|dan (67) myron (1) rich (61) shiloh (4) :: Contact|
Sat, 28 Feb 2009
Last Fall I was up on Blue Mountain (about 10 mi west of the NE Extension PA Turnpike tunnel. It was very nice too. Crisp at night, but not cold. Near full moon. Clear skies.
An odd thing happened, though.
It happened as I was sitting there, alone in the woods on the Appalachian Trail, maybe 5 trail miles from the nearest road. I was sipping my bourbon and waiting for my supper to cook. It was pretty quiet, some bird and bug sounds and the distant groan of Jake brakes from trucks descending the hill on RT309. The sun was down low, maybe a half hour from sunset. Not really cool yet, maybe 68 degrees. No wind.
Suddenly a small dog appears. Small and short haired. Not a poodle. Maybe it was some kind of scotch terrier. I guess. I'm not the greatest dog-breed-identifier. This dog runs right up to me and starts to sniff my food. "Shoo, dog," I say. "Get your own damn food!"
Then, a few seconds later, this young woman, late twenties, teal green sleeveless top, white shorts, white sneakers with those pink puff-balls on the heel of her socks, comes strutting by on the rocky trail. She's yakking full speed on her cell phone something about Neil not liking Balsamic Vinaigrette blond pony tail wagging as she yaks. Then she suddenly switches from yakking and yells, "Chelsea, come here!"
She has that vague, unfocused cell phone expression on her face. Involuntary brain mechanisms were controlling her strut. Police will tell you that it is far easier to attack someone talking on a cell phone as they lose all sense of their surroundings. I doubt the woman saw me even though I was camped not 20 feet from the trail. Of course, cell phone or not, as anyone who's hunted or played paint ball can tell you, it's hard to see a motionless animal in the woods, even when you are looking. I was frozen in incredulity. Finally, Chelsea turns away from my meal and trots off after the woman. In a minute they're gone and I'm wondering if the whole scene had just popped out of bourbon bottle and into my imagination. The sun is now setting. Where the hell could she have come from? Where is she headed? Isn't this supposed to be wilderness here?
The AT in Pennsylvania follows the corduroy lines of the ridge and valley Appalachians. For much of the state it follows a single ridge, which has various mountain names depending on where one happens to be. Blue Mountain is what it's called where I was camped when the lady walked by. The route I had taken to my campsite was about 5 trail miles and up 1000 vertical feet from the last road crossing at Eckville Shelter. The walk had taken a couple hours. To me, it seemed like I had traveled deep into the green tunnel of the AT, deep into the Heart of Darkness. But in reality I could have been less than a quarter mile from some McMansion development on the flank of the mountain. Chelsea and her master might do this walk every evening, leaving from their back yard. It might take them 10 minutes.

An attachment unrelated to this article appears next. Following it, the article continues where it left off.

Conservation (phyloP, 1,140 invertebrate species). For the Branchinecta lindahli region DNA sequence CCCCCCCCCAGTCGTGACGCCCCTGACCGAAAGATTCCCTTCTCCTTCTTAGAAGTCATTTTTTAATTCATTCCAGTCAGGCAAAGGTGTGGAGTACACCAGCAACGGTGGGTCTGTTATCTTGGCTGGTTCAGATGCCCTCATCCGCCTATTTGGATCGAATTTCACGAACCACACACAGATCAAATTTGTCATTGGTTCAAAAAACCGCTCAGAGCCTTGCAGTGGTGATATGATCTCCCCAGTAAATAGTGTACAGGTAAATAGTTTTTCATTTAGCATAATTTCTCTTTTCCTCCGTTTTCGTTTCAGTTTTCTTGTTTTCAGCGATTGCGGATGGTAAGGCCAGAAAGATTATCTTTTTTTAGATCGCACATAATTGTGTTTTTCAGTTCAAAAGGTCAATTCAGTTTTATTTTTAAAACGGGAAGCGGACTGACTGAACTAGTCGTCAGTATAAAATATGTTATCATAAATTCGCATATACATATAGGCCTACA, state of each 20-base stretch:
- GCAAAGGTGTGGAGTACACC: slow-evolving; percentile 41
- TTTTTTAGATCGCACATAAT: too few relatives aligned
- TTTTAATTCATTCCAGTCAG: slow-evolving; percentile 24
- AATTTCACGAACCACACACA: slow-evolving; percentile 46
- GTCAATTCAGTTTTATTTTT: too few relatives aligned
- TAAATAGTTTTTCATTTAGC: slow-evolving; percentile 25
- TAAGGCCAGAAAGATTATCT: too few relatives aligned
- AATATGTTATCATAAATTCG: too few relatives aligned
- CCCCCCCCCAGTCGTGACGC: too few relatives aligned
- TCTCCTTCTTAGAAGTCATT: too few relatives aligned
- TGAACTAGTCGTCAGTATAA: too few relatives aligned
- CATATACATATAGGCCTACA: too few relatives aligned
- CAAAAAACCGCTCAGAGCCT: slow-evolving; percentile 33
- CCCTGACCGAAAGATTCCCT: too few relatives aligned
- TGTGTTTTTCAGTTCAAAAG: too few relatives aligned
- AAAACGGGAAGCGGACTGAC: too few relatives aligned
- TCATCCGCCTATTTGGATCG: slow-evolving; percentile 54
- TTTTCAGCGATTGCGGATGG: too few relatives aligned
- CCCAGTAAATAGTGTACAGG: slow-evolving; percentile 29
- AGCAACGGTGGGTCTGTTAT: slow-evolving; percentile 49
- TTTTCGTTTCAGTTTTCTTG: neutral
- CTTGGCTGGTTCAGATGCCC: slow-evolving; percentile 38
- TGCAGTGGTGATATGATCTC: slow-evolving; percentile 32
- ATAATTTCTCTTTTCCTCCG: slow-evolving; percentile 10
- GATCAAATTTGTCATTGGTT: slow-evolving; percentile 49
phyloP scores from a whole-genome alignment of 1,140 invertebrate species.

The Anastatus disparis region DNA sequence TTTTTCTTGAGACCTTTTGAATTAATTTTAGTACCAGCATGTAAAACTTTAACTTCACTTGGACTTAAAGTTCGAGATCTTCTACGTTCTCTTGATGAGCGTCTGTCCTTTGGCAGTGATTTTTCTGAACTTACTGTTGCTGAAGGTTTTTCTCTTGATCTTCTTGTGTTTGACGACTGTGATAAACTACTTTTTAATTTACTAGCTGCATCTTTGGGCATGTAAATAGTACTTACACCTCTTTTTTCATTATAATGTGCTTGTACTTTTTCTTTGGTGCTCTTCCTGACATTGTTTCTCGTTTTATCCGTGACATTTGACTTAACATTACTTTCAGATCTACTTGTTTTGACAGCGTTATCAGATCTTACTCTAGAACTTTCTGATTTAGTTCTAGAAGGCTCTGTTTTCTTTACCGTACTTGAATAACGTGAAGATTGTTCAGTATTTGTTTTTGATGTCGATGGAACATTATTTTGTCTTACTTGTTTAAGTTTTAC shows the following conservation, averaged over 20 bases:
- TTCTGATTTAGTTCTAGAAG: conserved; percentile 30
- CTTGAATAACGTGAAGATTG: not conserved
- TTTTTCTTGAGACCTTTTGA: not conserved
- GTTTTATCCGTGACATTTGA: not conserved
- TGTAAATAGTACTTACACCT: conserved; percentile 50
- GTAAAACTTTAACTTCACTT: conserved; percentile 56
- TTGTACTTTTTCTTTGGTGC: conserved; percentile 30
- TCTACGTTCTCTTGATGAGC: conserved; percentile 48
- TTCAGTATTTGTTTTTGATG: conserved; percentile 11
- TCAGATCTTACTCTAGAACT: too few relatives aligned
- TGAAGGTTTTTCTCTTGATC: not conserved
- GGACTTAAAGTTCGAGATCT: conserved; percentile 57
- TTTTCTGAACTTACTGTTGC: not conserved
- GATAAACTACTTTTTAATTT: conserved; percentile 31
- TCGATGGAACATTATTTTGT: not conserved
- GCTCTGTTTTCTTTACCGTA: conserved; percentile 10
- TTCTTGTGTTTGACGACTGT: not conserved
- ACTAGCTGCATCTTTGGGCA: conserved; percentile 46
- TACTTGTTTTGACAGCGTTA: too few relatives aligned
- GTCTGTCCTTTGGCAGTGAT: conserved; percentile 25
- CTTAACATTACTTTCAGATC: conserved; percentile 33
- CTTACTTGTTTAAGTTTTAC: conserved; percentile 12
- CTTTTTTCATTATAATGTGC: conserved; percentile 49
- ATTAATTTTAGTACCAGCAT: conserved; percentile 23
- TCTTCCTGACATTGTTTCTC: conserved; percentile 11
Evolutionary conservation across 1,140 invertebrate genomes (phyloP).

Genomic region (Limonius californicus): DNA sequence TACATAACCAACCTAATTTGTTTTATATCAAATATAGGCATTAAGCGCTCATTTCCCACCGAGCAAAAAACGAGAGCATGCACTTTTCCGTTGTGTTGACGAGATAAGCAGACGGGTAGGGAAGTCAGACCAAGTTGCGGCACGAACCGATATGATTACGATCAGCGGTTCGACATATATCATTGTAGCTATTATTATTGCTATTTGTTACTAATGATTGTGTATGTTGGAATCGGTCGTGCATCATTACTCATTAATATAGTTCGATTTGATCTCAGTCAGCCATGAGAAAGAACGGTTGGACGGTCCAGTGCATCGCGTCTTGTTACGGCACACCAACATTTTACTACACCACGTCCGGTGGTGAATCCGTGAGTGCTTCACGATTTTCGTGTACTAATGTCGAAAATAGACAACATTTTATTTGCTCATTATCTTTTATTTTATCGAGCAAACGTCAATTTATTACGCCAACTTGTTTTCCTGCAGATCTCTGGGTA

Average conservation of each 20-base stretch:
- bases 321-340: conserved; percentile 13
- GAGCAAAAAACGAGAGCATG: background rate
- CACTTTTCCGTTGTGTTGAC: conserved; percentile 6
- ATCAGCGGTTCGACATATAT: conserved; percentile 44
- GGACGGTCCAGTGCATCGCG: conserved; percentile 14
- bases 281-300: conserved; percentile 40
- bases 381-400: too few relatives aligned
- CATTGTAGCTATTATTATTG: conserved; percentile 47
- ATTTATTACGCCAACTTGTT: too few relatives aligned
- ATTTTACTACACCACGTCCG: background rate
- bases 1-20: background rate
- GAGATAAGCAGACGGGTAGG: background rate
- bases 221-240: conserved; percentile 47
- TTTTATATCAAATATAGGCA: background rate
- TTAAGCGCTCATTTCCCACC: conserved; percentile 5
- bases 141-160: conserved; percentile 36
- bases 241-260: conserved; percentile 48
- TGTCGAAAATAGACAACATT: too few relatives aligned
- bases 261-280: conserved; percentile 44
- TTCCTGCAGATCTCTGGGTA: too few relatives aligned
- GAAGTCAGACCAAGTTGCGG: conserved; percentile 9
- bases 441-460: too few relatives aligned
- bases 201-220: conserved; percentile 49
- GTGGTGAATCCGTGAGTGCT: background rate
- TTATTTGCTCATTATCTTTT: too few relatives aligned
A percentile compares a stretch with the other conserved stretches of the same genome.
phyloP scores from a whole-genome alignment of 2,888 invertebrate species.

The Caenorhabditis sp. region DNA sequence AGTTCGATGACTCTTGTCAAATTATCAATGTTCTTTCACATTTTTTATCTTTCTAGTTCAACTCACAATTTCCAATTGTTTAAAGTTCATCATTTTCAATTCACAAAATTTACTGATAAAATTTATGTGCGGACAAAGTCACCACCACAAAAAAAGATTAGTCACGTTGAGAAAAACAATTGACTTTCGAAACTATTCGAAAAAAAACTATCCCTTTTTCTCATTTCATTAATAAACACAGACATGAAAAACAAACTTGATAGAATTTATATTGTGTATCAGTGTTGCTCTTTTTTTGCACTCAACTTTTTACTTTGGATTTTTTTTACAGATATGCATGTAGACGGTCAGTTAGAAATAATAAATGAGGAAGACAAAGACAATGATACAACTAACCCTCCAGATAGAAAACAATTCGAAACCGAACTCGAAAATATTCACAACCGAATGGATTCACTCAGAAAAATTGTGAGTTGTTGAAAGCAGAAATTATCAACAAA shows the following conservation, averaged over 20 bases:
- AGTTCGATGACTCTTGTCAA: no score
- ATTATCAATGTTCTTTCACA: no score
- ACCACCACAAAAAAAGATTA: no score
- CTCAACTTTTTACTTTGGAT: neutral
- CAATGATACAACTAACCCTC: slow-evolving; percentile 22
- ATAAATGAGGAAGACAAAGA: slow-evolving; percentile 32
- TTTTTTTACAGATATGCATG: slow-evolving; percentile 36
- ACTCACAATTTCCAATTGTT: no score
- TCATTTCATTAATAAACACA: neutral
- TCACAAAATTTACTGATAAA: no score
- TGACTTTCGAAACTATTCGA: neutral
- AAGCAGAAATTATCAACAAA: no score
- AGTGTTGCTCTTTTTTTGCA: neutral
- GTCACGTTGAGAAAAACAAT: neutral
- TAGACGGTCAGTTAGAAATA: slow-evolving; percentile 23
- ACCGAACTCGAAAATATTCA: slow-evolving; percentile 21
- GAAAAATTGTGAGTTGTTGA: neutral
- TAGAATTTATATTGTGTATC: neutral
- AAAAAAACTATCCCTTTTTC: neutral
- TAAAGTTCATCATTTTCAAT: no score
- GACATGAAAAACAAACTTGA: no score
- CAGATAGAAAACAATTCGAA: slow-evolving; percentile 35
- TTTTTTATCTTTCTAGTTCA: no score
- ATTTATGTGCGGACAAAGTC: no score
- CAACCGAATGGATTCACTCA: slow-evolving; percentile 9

The same mountain ridge carries the Appalachian Trail eastward a few dozen miles to the Delaware river at Delaware Water Gap, where the river divides the ridge. The end of Blue Mountain in Pennsylvania is called Mt Minsi and and the beginning of the Kittatinny Ridge in New Jersey is called Mt Tammany. This is a glorious natural land form. It must have been remarked upon by travelers and explorers back for centuries, for millennia. Today, I suspect it's hardly noticed by millions of oblivious drivers that barrel through daily on the Interstate 80 bridge.
I'm not an extremist that thinks humans should all immediately commit suicide so as to show their love for our planet. Survival is the oldest, most basic "sustainability", and evidence of what our ancestors did to survive is everywhere. Our existence in testimony to their success in "sustaining" human life and I for one am happy that they did survive to bear me.
But I also think that human nature being what it is, to best pursue happiness humans need boundaries and those boundaries need to be stable. Without boundaries, too many oxes are gored. Good fences make for good neighbors. Boundaries protect private property, and boundaries are needed to protect public property, too.
What bugged me most about that lady and her dog Chelsea was that they had unthinkingly (and, no doubt, innocently) crossed some invisible boundary between suburban life and the illusion of wilderness that is the AT. Yes, she and her dog weren't really hurting anything. She wasn't dropping candy wrappers on the trail, or smashing beer bottles on rocks, or dumping broken household appliances into the woods like so many knuckleheads do.
But maybe she was hurting. Maybe, metaphorically at least, she was drilling in ANWR, or extending the Knox Mine under the Susquehanna, or building an ugly, concrete interstate trestle through Delaware Water Gap.
Without a doubt somebody was crossing some sort of boundary, if only the selfish, mobile, categorical imperative boundary I carry along with my life that demands everyone around me act in a way that best meshes with my personal whims at the time. I'm not sure.
In any case, after telling this story to my usual winter hiking partner Doug, he's incorrigible in using it to tease me. We might, for example, be struggling up some icy hill, spirits beaten down by freezing rain, lack of food, sore muscles, battered feet. Somehow, we gather our energy to make a push for the summit, only to be beaten back by some unforeseen problem: an unclimbable wall, a frozen waterfall across the trail. Tenacious and stubborn we find a way around the barrier and, with a great sense of triumph we gain the top. We stand there with the glorious wind ripping at us, seeing all the world below.
At moments like this, Doug will look around with a blank expression and shout "Chelsea! Chelsea!"